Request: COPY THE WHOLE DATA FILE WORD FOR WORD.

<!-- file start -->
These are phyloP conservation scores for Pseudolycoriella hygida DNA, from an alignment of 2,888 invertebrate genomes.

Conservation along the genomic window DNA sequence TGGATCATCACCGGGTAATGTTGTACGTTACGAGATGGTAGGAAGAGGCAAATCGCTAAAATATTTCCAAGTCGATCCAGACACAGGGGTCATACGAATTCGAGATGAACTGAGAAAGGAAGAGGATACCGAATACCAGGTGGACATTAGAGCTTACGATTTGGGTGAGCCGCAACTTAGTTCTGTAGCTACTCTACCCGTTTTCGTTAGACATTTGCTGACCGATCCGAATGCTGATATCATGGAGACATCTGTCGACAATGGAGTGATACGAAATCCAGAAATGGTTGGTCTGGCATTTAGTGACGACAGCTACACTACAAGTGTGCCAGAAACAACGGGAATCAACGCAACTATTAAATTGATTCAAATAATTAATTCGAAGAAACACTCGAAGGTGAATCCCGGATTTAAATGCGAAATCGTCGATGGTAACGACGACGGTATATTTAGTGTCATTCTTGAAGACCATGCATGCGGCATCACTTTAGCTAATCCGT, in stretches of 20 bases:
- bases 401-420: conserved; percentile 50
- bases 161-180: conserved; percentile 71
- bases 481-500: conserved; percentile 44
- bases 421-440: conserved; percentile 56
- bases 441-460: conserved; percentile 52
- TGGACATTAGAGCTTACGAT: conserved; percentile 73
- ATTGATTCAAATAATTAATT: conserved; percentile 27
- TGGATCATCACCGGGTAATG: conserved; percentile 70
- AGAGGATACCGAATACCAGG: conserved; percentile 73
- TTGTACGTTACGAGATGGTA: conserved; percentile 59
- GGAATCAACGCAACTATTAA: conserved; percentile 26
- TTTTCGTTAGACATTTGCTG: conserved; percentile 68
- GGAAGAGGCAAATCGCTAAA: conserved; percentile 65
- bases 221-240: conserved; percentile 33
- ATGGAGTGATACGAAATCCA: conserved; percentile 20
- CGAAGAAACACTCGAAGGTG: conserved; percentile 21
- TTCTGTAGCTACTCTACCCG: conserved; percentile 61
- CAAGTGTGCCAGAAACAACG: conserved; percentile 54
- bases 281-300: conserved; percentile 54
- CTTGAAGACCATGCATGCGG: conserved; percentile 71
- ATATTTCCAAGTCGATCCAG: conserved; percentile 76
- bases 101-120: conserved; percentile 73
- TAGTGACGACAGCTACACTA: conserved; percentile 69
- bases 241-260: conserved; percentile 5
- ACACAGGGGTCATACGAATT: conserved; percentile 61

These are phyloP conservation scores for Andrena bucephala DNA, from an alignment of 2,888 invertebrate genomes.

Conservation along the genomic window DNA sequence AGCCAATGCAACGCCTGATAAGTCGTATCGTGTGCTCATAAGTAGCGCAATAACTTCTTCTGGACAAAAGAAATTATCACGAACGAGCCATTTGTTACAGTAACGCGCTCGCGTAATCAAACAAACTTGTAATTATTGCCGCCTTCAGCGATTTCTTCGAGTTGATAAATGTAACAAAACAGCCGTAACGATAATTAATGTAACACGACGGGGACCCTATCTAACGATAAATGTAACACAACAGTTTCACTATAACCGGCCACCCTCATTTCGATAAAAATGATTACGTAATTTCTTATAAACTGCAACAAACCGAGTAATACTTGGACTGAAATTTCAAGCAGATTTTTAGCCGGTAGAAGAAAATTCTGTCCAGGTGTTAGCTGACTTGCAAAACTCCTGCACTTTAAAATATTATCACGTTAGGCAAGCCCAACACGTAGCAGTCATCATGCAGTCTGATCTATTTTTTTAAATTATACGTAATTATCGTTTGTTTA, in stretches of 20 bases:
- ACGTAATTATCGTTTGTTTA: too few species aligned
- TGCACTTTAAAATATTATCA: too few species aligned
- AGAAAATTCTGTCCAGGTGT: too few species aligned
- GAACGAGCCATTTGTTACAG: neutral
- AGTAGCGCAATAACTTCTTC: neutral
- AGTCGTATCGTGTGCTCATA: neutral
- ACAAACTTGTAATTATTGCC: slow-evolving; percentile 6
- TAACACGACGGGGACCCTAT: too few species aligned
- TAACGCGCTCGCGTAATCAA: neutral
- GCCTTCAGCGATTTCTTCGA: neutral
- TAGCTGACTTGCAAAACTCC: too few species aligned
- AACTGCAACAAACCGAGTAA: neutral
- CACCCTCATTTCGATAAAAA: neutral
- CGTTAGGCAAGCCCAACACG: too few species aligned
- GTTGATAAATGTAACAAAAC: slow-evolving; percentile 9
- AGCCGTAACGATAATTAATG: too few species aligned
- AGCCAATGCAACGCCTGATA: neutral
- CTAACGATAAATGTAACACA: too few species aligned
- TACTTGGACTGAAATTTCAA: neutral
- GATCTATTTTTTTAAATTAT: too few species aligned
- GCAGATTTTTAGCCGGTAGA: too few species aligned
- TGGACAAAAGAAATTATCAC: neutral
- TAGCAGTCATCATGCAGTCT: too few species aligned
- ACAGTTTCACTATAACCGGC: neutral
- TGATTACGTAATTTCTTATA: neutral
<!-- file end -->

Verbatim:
These are phyloP conservation scores for Pseudolycoriella hygida DNA, from an alignment of 2,888 invertebrate genomes.

Conservation along the genomic window DNA sequence TGGATCATCACCGGGTAATGTTGTACGTTACGAGATGGTAGGAAGAGGCAAATCGCTAAAATATTTCCAAGTCGATCCAGACACAGGGGTCATACGAATTCGAGATGAACTGAGAAAGGAAGAGGATACCGAATACCAGGTGGACATTAGAGCTTACGATTTGGGTGAGCCGCAACTTAGTTCTGTAGCTACTCTACCCGTTTTCGTTAGACATTTGCTGACCGATCCGAATGCTGATATCATGGAGACATCTGTCGACAATGGAGTGATACGAAATCCAGAAATGGTTGGTCTGGCATTTAGTGACGACAGCTACACTACAAGTGTGCCAGAAACAACGGGAATCAACGCAACTATTAAATTGATTCAAATAATTAATTCGAAGAAACACTCGAAGGTGAATCCCGGATTTAAATGCGAAATCGTCGATGGTAACGACGACGGTATATTTAGTGTCATTCTTGAAGACCATGCATGCGGCATCACTTTAGCTAATCCGT, in stretches of 20 bases:
- bases 401-420: conserved; percentile 50
- bases 161-180: conserved; percentile 71
- bases 481-500: conserved; percentile 44
- bases 421-440: conserved; percentile 56
- bases 441-460: conserved; percentile 52
- TGGACATTAGAGCTTACGAT: conserved; percentile 73
- ATTGATTCAAATAATTAATT: conserved; percentile 27
- TGGATCATCACCGGGTAATG: conserved; percentile 70
- AGAGGATACCGAATACCAGG: conserved; percentile 73
- TTGTACGTTACGAGATGGTA: conserved; percentile 59
- GGAATCAACGCAACTATTAA: conserved; percentile 26
- TTTTCGTTAGACATTTGCTG: conserved; percentile 68
- GGAAGAGGCAAATCGCTAAA: conserved; percentile 65
- bases 221-240: conserved; percentile 33
- ATGGAGTGATACGAAATCCA: conserved; percentile 20
- CGAAGAAACACTCGAAGGTG: conserved; percentile 21
- TTCTGTAGCTACTCTACCCG: conserved; percentile 61
- CAAGTGTGCCAGAAACAACG: conserved; percentile 54
- bases 281-300: conserved; percentile 54
- CTTGAAGACCATGCATGCGG: conserved; percentile 71
- ATATTTCCAAGTCGATCCAG: conserved; percentile 76
- bases 101-120: conserved; percentile 73
- TAGTGACGACAGCTACACTA: conserved; percentile 69
- bases 241-260: conserved; percentile 5
- ACACAGGGGTCATACGAATT: conserved; percentile 61

These are phyloP conservation scores for Andrena bucephala DNA, from an alignment of 2,888 invertebrate genomes.

Conservation along the genomic window DNA sequence AGCCAATGCAACGCCTGATAAGTCGTATCGTGTGCTCATAAGTAGCGCAATAACTTCTTCTGGACAAAAGAAATTATCACGAACGAGCCATTTGTTACAGTAACGCGCTCGCGTAATCAAACAAACTTGTAATTATTGCCGCCTTCAGCGATTTCTTCGAGTTGATAAATGTAACAAAACAGCCGTAACGATAATTAATGTAACACGACGGGGACCCTATCTAACGATAAATGTAACACAACAGTTTCACTATAACCGGCCACCCTCATTTCGATAAAAATGATTACGTAATTTCTTATAAACTGCAACAAACCGAGTAATACTTGGACTGAAATTTCAAGCAGATTTTTAGCCGGTAGAAGAAAATTCTGTCCAGGTGTTAGCTGACTTGCAAAACTCCTGCACTTTAAAATATTATCACGTTAGGCAAGCCCAACACGTAGCAGTCATCATGCAGTCTGATCTATTTTTTTAAATTATACGTAATTATCGTTTGTTTA, in stretches of 20 bases:
- ACGTAATTATCGTTTGTTTA: too few species aligned
- TGCACTTTAAAATATTATCA: too few species aligned
- AGAAAATTCTGTCCAGGTGT: too few species aligned
- GAACGAGCCATTTGTTACAG: neutral
- AGTAGCGCAATAACTTCTTC: neutral
- AGTCGTATCGTGTGCTCATA: neutral
- ACAAACTTGTAATTATTGCC: slow-evolving; percentile 6
- TAACACGACGGGGACCCTAT: too few species aligned
- TAACGCGCTCGCGTAATCAA: neutral
- GCCTTCAGCGATTTCTTCGA: neutral
- TAGCTGACTTGCAAAACTCC: too few species aligned
- AACTGCAACAAACCGAGTAA: neutral
- CACCCTCATTTCGATAAAAA: neutral
- CGTTAGGCAAGCCCAACACG: too few species aligned
- GTTGATAAATGTAACAAAAC: slow-evolving; percentile 9
- AGCCGTAACGATAATTAATG: too few species aligned
- AGCCAATGCAACGCCTGATA: neutral
- CTAACGATAAATGTAACACA: too few species aligned
- TACTTGGACTGAAATTTCAA: neutral
- GATCTATTTTTTTAAATTAT: too few species aligned
- GCAGATTTTTAGCCGGTAGA: too few species aligned
- TGGACAAAAGAAATTATCAC: neutral
- TAGCAGTCATCATGCAGTCT: too few species aligned
- ACAGTTTCACTATAACCGGC: neutral
- TGATTACGTAATTTCTTATA: neutral